We can take for granted the fact that the Catholic Church runs a large number of schools throughout the world. It is clear that the Church must offer religious education, but why does the Church teach math, gym class, science, literature, and history? Wouldn’t it just be easier if the Church focused more narrowly on the supernatural; why also teach about the material world and how to read and write? In the Great Commission, Jesus commanded his apostles to make disciples, (mathetes in Greek and discipli in Latin – both words for students) and to teach them (Mt 28:19-20). Jesus, the Word of God, by whom the universe was made, established a Church that from the beginning embraced instruction on the nature of reality as a whole.
The Liberal Arts and a Catholic Worldview
The Church embraced the liberal arts in order to help its members, especially religious, to understand and contemplate the Word of God, as well as to speak and write effectively to share this knowledge. From the teaching of the seven liberal arts at the cathedral and monasteries schools, the universities formed to teach philosophy and three terminal degrees in theology, law, and medicine. The Church’s mission of salvation grew to include the complete formation of the person, uniting faith and reason in the common mission of seeking how to live in the world and order all things to the glory of God.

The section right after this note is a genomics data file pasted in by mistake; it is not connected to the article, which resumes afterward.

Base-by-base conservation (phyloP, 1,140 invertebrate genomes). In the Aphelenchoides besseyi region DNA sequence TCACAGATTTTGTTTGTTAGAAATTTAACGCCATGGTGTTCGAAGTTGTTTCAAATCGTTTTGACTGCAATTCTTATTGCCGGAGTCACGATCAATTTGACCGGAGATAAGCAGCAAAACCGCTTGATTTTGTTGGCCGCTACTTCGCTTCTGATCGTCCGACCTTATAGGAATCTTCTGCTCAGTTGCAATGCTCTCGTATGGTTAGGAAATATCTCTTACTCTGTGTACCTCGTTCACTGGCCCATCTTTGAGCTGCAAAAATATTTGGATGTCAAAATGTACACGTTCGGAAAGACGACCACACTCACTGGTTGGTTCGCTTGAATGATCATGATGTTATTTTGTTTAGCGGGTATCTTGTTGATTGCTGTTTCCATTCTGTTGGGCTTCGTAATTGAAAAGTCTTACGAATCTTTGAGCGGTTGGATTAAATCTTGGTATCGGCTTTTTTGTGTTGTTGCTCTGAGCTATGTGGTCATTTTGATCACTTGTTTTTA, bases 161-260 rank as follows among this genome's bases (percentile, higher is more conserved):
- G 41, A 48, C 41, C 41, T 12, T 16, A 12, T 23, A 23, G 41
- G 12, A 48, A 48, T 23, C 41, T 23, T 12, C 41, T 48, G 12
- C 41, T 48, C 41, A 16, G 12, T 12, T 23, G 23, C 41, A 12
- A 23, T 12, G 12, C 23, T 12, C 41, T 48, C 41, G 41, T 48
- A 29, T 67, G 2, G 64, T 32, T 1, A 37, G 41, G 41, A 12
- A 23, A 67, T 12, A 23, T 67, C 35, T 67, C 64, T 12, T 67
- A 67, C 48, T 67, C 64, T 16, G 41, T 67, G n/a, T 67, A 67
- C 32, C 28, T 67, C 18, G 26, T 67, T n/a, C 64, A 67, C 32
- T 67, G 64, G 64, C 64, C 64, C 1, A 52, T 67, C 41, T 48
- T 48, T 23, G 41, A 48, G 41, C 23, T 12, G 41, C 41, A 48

Catholic education, drawing upon both the natural and supernatural, offers a complete vision of life: a Catholic worldview. Worldview, in a simple sense, describes the way in which we see reality and form our students to understand it and live within it. Teaching with a robust Catholic vision embraces the entire person: body, emotions, mind, and will. The human person, as a sacramental being (body-soul unity), requires development of its potential in all of its dimensions: strength and health of body; control of the emotions in accord with the good; conformity of the mind to reality and development of the mental habits that enable one to understand and express oneself clearly; the development of the virtues of will that lead to happiness; and the encounter with the living God that enlivens our soul and enables a life of holiness.
The Catholic school cannot simply offer the same instruction as a public education, with religious education and the Mass superadded onto the curriculum. Every subject must be taught in a distinctive fashion that reflects the unity of knowledge, having a common source in God—his creation and revelation—and ordered in a wisdom that communicates the ultimate purpose of all things. A Catholic school approaches every subject through the two wings of faith and reason, knowing that every truth conforms our minds to the mind of God. Simone Weil claims that every truth “is the image of something precious. Being a little fragment of particular truth, it is a pure image of the unique, eternal and living Truth which once in a human voice declared ‘I am the Truth.’ Every school exercise thought of in this way, is like a sacrament.”